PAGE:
I was browsing the socials one day and came across a post from IMBA about their Dig In Campaign. If you're not familiar, the International Mountain Bicycling Association is an advocacy group dedicated to supporting and growing responsible mountain biking trails and programs all over. The Dig In Campaign raises and distributes funds nationally via IMBA's local chapters.
One of this year's Dig In projects was at Johnson City's Winged Deer Park. Organized by the Southern Off Road Bicycling Association's Tri-Cities chapter, the MTB trails at Winged Deer Park are still in their infancy. However, SORBA Tri-Cities has several irons in the fire with a lot of trails and trail areas currently under development. Johnson City is on its way to being quite the hub for mountain biking in east Tennessee.
I decided I wanted to see how an organization like SORBA (in conjunction with the IMBA) organizes and carries out a volunteer build day such as this. I hopped in the truck and made the 2 hour drive to grab a shovel and get my hands dirty. I knew no one and didn't contact anyone prior to showing up. With a couple handshakes and name exchanges, we were off to begin digging.
The trails at Winged Deer have been under construction for a little while now but new trails are still being cut. Most of the group spent the day hand-tuning a few berms and rollers as well as benching the tread behind the mini excavator.
It was a cool experience to see so many folks turn out to get their hands dirty and work toward a common goal. Being in construction management, I see a lot of dirt moving in my day-to-day but it was nice to just grab a shovel and be involved in a build like this. It's easy to think that trails are just push down by a big dozer but that couldn't be any further from the truth. Even with two mini excavators cutting trails, it's eye-opening to see how much work is really done by hand. One of the gentlemen running the show said that as a chapter, SORBA Tri-Cities can put out 2 miles of trail per year. I'm not sure what all of the particulars of that statement are but that's still pretty mind boggling.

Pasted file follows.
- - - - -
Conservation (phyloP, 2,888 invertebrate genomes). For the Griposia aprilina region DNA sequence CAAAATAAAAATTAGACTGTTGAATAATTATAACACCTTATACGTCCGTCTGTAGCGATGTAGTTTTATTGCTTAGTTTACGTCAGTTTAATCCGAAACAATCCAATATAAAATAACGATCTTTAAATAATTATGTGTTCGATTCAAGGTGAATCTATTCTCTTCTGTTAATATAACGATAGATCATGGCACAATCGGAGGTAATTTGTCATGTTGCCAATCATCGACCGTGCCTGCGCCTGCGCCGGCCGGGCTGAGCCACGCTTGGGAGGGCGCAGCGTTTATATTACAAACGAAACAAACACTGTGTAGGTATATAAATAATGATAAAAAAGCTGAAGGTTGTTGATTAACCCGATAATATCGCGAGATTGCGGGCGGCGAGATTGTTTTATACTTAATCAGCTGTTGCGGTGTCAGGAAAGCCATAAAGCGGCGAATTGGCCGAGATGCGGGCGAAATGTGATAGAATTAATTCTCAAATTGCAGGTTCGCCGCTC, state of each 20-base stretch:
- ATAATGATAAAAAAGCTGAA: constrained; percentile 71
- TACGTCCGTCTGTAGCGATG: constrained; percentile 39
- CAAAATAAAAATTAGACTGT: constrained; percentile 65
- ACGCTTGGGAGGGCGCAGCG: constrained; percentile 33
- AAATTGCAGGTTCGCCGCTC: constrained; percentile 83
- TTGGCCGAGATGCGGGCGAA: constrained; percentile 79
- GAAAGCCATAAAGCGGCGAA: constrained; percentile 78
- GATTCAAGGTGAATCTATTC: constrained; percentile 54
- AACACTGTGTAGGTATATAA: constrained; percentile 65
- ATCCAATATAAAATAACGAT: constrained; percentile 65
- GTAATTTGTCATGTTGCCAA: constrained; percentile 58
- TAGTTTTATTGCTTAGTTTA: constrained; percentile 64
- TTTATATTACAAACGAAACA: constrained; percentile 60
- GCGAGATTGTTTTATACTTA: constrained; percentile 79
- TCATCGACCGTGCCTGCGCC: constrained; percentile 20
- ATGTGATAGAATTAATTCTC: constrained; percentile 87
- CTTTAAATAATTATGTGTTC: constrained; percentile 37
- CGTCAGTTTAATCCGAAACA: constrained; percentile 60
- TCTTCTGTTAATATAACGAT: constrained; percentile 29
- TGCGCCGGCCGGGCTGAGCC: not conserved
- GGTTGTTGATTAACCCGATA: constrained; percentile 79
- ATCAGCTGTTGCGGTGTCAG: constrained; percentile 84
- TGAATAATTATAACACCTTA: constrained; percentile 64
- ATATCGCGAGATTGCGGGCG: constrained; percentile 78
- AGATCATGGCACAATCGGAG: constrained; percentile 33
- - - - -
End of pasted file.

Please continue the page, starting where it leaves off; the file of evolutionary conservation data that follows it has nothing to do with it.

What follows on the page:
It takes a lot of folks to make a trail system happen and just as many to keep it maintained. This doesn't only pertain to mountain biking but it's universal for all trails. Trail clubs, advocacy groups, county officials and a host of other folks put a lot of thought and sweat into the trails that we all enjoy. If this is something you're passionate about I highly recommend pitching in when you get the chance, it's well worth your time.
Find a club, find a trail and pitch in.